The Diplomat | June 03, 2015
Time to revisit an ASEAN-EU FTA?
Much has changed since 2007, when FTA talks were first attempted.
By Ji Xianbai
On May 19, 2015, the European Union (EU) adopted a Joint Communication: The EU and ASEAN: a partnership with a strategic purpose. The communication calls for taking “trade relations with ASEAN to a different level and working towards an ambitious region-to-region free trade agreement (FTA) building on bilateral agreements between the EU and ASEAN Member States.” Senior officials of ASEAN and the EU will gather towards the end of 2015 to take stock and explore the way forward after identifying the advantages and pitfalls that a ASEAN-EU free trade initiative might entail.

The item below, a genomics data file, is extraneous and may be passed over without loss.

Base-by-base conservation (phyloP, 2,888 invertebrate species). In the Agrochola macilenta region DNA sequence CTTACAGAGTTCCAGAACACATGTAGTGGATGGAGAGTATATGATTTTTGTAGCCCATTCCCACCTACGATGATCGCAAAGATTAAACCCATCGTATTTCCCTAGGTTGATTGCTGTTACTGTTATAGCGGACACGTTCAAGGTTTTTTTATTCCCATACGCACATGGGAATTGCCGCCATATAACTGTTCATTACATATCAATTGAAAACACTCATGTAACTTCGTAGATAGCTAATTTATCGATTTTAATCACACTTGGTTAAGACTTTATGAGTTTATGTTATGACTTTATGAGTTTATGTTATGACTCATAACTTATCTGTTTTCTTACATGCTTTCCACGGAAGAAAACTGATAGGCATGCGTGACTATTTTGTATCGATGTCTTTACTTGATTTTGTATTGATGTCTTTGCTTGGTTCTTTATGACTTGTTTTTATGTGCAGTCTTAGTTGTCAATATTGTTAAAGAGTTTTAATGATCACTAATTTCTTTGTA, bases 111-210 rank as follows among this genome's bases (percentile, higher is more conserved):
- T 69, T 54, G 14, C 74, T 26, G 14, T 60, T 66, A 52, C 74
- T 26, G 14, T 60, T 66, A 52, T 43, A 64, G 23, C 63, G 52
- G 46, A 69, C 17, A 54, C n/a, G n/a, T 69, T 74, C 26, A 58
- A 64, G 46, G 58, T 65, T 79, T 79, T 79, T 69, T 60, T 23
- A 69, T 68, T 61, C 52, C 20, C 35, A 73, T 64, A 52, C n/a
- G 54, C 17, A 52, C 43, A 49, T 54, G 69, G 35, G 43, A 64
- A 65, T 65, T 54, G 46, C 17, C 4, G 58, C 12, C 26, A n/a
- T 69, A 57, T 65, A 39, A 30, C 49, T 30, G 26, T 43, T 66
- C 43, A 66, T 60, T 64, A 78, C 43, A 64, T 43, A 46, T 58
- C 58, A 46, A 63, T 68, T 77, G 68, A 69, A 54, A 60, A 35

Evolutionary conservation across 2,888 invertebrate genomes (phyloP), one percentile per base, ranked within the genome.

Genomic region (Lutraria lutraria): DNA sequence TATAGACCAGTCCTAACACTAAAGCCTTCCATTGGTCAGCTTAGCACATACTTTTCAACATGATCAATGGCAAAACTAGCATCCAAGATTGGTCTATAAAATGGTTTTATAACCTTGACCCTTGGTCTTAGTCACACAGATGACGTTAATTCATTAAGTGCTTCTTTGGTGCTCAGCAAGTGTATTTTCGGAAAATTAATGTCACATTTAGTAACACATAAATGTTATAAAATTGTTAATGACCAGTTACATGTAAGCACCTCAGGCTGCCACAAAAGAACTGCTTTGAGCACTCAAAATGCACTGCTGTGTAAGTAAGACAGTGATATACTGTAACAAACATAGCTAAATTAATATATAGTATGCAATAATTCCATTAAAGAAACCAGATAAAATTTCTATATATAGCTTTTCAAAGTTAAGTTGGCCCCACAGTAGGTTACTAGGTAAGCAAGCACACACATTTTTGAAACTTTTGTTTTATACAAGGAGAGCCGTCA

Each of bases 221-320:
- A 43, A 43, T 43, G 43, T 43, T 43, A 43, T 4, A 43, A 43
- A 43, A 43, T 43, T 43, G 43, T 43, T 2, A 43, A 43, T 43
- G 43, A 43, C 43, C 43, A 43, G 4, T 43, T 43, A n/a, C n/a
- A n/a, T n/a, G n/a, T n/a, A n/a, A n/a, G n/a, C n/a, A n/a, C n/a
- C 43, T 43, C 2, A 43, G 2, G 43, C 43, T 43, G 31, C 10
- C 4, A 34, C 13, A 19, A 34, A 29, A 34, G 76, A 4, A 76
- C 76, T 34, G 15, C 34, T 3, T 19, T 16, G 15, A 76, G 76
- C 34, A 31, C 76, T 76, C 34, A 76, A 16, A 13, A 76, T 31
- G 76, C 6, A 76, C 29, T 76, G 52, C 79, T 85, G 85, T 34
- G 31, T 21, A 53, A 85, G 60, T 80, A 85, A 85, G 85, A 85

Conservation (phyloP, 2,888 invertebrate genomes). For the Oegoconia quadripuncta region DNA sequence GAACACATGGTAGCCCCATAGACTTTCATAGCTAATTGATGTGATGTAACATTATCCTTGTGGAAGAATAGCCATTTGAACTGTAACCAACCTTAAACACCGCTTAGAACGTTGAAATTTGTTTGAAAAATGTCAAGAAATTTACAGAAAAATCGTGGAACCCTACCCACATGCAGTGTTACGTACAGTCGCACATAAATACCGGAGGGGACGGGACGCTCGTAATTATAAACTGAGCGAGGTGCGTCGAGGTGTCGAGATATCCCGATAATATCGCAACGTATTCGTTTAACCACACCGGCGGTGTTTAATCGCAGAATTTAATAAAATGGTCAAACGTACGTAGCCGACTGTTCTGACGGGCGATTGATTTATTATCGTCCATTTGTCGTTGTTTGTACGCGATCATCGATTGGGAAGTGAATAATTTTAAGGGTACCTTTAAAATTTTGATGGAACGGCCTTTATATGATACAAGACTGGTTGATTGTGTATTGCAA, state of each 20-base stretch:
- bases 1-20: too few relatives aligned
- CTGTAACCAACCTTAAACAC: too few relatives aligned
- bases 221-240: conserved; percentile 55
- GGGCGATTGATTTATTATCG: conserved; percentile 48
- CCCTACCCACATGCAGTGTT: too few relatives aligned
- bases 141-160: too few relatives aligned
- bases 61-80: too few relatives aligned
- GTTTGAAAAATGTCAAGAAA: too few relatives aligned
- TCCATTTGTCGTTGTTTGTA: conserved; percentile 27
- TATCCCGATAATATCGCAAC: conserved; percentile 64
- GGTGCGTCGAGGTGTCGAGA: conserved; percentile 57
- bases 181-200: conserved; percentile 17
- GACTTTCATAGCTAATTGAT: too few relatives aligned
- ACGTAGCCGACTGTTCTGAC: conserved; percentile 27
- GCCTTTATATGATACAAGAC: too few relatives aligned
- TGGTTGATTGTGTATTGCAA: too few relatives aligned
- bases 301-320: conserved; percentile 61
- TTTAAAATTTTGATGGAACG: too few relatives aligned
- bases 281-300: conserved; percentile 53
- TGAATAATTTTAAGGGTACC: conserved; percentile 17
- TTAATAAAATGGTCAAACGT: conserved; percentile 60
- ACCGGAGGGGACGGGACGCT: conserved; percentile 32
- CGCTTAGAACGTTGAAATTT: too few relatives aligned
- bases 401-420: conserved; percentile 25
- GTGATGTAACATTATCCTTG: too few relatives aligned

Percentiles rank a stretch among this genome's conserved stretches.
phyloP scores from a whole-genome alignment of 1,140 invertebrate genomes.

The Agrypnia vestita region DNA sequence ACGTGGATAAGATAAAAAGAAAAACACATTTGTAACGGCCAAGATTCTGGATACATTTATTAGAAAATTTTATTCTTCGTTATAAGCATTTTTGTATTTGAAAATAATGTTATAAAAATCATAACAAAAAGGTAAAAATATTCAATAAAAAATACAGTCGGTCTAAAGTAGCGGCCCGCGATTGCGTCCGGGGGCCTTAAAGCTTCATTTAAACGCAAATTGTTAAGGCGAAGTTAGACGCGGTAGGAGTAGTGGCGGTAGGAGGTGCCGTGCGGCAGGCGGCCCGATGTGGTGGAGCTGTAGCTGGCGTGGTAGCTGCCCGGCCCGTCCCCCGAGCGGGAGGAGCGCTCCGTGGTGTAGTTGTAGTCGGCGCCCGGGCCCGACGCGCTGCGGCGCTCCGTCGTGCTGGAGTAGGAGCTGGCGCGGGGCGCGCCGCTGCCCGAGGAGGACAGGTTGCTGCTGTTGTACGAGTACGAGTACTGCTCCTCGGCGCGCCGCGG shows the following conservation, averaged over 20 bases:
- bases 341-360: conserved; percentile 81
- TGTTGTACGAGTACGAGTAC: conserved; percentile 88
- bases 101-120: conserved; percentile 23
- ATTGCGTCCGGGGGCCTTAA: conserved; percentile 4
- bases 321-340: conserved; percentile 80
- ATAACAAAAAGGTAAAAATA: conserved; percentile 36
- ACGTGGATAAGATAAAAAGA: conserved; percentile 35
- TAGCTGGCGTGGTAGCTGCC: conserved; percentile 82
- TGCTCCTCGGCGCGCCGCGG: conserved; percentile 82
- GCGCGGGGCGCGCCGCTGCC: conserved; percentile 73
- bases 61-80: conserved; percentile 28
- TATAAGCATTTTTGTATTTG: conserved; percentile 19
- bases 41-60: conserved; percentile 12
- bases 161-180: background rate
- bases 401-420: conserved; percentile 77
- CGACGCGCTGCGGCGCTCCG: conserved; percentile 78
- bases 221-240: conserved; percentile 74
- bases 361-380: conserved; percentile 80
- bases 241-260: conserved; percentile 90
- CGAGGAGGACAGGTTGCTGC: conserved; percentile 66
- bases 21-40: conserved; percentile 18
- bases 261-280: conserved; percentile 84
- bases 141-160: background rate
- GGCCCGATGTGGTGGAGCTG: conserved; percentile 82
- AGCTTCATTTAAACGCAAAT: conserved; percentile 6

In fact, ASEAN and the EU began negotiating a similar arrangement in 2007, but the talks quietly broke off two years and seven rounds later, primarily over the troubled human rights record of Myanmar, a country that had been internationally isolated since the early 1960s. As a normative power, the EU has a legal obligation under the Lisbon Treaty to incorporate human rights issues into external trade and investment frameworks, to ensure that the economic benefits do not come at the expense of human rights abroad. It therefore baulked at including Myanmar in the talks. With a region-to-region FTA on ice, the EU shifted its approach to forging closer bilateral trade ties with four individual ASEAN member states: Singapore, Malaysia, Vietnam and Thailand. The EU-Singapore FTA has been concluded in 2012 and is in the process of being ratified.